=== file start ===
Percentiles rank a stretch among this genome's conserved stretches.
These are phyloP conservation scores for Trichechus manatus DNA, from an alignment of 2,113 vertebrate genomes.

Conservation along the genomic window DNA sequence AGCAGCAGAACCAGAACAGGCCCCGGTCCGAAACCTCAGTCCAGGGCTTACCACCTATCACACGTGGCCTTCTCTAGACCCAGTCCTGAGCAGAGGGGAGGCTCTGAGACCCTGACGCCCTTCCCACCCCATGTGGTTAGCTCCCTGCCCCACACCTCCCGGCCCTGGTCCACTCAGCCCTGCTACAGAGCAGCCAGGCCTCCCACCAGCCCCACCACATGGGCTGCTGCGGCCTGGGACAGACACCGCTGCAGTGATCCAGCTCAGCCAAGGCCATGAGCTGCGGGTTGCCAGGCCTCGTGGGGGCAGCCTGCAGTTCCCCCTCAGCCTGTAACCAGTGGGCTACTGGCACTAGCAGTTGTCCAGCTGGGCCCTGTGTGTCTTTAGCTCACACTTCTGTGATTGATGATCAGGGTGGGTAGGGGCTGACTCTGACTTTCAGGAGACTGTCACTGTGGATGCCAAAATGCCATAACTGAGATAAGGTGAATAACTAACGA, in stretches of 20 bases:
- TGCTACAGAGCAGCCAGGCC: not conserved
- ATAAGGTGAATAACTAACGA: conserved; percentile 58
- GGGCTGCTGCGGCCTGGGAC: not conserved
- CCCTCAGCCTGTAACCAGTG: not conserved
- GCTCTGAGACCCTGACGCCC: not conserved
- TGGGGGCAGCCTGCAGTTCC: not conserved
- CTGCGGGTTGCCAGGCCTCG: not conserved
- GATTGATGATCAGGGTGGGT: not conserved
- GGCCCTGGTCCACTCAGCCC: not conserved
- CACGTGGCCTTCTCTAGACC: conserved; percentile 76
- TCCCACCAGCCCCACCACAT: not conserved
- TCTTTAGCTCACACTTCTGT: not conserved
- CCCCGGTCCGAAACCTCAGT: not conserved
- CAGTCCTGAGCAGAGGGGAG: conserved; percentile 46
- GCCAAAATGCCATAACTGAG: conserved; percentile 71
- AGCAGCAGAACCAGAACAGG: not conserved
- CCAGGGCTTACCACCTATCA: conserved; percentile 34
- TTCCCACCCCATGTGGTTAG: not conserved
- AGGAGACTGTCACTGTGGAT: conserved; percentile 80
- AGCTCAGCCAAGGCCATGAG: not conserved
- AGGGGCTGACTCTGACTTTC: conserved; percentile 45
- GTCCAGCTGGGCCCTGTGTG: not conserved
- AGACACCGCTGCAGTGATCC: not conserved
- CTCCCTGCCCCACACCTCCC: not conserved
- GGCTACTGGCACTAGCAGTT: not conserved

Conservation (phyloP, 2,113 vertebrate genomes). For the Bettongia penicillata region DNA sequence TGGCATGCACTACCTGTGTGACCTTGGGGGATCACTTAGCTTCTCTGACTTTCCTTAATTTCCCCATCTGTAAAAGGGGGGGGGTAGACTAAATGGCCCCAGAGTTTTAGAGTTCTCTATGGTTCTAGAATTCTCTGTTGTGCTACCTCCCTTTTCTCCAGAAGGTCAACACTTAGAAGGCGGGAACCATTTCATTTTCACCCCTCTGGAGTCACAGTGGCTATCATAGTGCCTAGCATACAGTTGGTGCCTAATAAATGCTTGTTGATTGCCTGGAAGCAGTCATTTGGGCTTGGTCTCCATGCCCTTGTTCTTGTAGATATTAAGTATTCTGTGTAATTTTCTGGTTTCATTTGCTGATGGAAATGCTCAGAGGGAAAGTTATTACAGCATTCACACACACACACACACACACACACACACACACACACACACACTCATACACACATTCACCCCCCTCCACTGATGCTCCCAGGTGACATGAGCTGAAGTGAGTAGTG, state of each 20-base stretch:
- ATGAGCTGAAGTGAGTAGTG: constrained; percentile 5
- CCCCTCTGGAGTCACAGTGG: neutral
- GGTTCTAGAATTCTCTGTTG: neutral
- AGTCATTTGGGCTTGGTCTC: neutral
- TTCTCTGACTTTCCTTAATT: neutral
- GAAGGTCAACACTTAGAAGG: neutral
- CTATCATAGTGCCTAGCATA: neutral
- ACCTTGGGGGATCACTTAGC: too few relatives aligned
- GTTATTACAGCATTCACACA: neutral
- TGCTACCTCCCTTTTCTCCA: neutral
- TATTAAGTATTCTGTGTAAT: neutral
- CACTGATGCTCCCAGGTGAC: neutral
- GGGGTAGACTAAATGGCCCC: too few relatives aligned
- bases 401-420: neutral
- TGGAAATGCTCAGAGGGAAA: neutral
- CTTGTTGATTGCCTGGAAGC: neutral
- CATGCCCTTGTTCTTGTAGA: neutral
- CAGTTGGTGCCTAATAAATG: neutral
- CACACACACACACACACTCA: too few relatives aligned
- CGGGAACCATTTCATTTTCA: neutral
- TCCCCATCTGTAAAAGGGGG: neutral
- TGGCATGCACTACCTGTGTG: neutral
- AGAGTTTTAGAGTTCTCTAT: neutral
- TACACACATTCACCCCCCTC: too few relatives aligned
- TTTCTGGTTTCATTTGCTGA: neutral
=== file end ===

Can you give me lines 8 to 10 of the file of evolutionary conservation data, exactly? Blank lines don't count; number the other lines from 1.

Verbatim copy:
- GCTCTGAGACCCTGACGCCC: not conserved
- TGGGGGCAGCCTGCAGTTCC: not conserved
- CTGCGGGTTGCCAGGCCTCG: not conserved